What else do these images call forth? We know that the Lion of Judah later roars out of the south to redeem the universe, but in the form of the Lamb in the person of Christ Jesus. We also know that from this stump of vine in the desert which is carted off to Egypt and to Babylon, from this lineage of Jesse and David will eventually spring forth the shoot of the Messiah.  

We know that when something is bound to occur in God’s economy, no force, no circumstance, no evil intent can hold it back. We know that when things appear to be most hopeless, God is most with us. God never fails, especially in God’s time rather than in ours. 

St. Paul reminds us in 1 Thessalonians 5:18: In all circumstances give thanks, for this is the will of God for you in Christ Jesus. 

In Luke 21:5-11 Jesus tells us:  All that you see here – the days will come when there will not be left a stone upon another stone that will not be thrown down . . .  See that you not be deceived, for many will come in my name, saying, “I am he”, and “The time has come”.  Do not follow them!  When you hear of wars and insurrections, do not be terrified; for such things must happen first, but it will not immediately be the end. 

Jesus is constantly calming the turbulent waters, healing the blind, deaf and lame, bringing light and life out of darkness and death. When times are darkest, Jesus is nearest. The Lion of Judah roars and saves. The vine will bloom, even in the desert. In the Book of Revelation the virgin bearing the child is swept into the desert where she is kept safe from the beast. This tells us that what appears to be an end is a beginning.  What appears to be lost will be found. It tells us that we must trust God’s plan no matter how bleak it may appear. God’s plan is ever so much better than our own. St. Paul writes to the Philippians (3:7): Whatever gains I had, these I have come to consider as a loss because of the supreme good of knowing Christ Jesus my Lord. Whatever plans I have, I consider as nothing in the economy of God’s providence and love.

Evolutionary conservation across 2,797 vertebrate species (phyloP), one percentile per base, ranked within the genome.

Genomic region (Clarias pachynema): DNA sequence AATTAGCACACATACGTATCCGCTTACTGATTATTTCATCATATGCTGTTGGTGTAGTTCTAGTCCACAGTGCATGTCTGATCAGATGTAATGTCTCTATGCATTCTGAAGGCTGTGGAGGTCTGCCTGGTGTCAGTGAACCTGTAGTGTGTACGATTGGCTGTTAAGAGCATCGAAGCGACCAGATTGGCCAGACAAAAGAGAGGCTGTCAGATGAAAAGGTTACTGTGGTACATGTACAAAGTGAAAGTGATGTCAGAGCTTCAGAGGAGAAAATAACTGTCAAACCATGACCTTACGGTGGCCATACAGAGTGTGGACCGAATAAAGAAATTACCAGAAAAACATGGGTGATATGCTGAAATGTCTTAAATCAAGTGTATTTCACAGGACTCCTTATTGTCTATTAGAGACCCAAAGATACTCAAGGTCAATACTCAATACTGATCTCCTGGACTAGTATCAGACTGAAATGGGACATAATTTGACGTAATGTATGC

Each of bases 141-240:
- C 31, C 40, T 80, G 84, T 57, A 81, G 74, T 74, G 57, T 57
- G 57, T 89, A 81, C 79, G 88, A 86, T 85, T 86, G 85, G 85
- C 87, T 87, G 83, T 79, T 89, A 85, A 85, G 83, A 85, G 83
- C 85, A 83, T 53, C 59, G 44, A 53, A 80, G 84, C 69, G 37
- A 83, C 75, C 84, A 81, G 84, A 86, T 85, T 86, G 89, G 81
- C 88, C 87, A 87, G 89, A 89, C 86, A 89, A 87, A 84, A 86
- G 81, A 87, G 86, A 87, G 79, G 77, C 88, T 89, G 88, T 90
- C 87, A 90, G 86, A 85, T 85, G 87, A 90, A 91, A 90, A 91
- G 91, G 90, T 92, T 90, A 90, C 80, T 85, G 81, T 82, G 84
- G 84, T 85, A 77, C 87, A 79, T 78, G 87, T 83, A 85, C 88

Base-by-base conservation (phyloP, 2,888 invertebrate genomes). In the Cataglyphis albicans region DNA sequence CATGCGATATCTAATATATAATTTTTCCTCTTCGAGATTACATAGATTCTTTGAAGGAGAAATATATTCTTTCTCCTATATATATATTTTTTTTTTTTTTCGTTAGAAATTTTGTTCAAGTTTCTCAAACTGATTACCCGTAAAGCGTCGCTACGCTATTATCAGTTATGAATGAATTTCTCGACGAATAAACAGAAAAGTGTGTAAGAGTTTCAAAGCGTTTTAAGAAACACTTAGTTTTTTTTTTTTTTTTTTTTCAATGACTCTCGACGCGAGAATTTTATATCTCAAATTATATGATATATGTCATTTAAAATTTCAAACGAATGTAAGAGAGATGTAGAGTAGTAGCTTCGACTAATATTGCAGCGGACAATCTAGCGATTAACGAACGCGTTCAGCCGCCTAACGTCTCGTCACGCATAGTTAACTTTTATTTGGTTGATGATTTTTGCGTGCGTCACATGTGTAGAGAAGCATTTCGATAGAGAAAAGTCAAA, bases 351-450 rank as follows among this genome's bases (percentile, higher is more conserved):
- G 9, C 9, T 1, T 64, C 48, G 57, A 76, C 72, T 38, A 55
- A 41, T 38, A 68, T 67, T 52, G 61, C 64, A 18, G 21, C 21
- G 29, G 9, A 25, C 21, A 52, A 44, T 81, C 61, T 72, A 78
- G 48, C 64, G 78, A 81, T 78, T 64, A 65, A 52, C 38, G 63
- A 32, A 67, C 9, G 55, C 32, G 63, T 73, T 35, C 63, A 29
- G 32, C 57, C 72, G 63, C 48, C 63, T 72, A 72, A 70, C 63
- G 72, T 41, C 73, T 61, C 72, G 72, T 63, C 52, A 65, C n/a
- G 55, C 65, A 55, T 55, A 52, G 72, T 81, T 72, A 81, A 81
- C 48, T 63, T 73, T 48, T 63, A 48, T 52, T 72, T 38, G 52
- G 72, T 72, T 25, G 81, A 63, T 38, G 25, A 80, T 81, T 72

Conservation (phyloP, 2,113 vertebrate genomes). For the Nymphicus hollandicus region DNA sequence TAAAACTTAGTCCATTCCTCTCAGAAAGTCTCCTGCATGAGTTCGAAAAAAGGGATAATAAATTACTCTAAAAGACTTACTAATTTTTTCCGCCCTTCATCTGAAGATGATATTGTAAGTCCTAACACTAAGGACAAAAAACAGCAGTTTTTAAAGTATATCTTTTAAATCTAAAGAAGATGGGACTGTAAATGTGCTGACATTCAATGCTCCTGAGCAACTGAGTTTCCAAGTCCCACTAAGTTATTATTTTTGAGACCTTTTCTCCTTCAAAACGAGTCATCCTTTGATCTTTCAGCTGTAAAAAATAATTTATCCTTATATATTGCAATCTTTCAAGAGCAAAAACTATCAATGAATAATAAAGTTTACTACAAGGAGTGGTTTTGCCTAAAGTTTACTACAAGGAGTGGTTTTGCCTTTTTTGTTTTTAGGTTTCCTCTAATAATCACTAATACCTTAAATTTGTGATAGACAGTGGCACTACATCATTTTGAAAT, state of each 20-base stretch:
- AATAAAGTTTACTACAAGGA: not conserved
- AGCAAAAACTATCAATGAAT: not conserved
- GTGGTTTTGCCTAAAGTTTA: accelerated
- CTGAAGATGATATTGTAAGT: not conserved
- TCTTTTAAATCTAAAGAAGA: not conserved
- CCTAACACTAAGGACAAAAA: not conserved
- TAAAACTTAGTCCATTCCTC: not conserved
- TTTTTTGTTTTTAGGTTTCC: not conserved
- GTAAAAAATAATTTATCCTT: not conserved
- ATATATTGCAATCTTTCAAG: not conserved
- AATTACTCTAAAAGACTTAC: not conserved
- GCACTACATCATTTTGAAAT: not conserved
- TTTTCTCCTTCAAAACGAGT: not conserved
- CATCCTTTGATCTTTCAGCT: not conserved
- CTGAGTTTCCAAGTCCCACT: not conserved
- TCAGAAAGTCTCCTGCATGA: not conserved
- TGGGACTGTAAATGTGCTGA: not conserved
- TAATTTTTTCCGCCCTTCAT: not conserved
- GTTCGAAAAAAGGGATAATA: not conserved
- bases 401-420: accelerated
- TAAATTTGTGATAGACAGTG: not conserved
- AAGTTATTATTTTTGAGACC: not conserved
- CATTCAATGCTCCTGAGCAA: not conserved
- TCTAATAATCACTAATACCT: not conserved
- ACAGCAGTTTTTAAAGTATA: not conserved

And so we pray: On this eve of Thanksgiving Day, let us keep in mind all the times we have waited in darkness and anxiety, and let us turn our worries and complaints over to the one who handles all things well, bringing them to the light of perfection. Let us give our incompleteness to the one who completes. Let us bring our broken hearts and our dirges to God’s feet and offer these woes to the one who will transform them into blessings. Let us bring God our mourning so that it may be joy.  Amen. 


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Tuesday, November 23, 2021

Jeremiah 29:10-15

Joy and God’s Promise to Bring Us Out of Exile

There is a permanent bookmark in my own Bible at this page. Not only is Jeremiah one of my favorite books, this chapter is one of my favorites. It speaks of God’s plan and promise for our future – plans for our happiness, not for our woe. God has written these plans on our hearts – not on stone as with Moses and the stone tablets on Mt. Sinai. As we listen for and to God’s voice, we will hear the words written on our hearts at the moment of our creation.

God has always had plans for our happiness ever since the moment of the creation of the world. This idea might bring us comfort – especially at times when we question the purpose of our lives, at times when our lives do not make sense or seem pointless. It is heartening and consoling to realize that although life may seem futile, it is absolutely important and integral to God’s greater plan. These verses remind us of our true significance, and they remind us that the life of each person has value even when we cannot perceive it. They remind us that God always keeps the promises made in the quiet of our hearts and in the thunder of our lives. When circumstances are overwhelming, cataclysmic, or catastrophic, let us ask for patience, perseverance, and temperance. And let us pray that we remain in the promise of God’s joy. 

Adapted from a reflection written on February 24, 2007.

Image from: https://ahearttoknow.com/gods-rainbow-promise-bible-study-for-kids/

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Monday, November 22, 2021

Isaiah 13

Joy, Mercy and Justice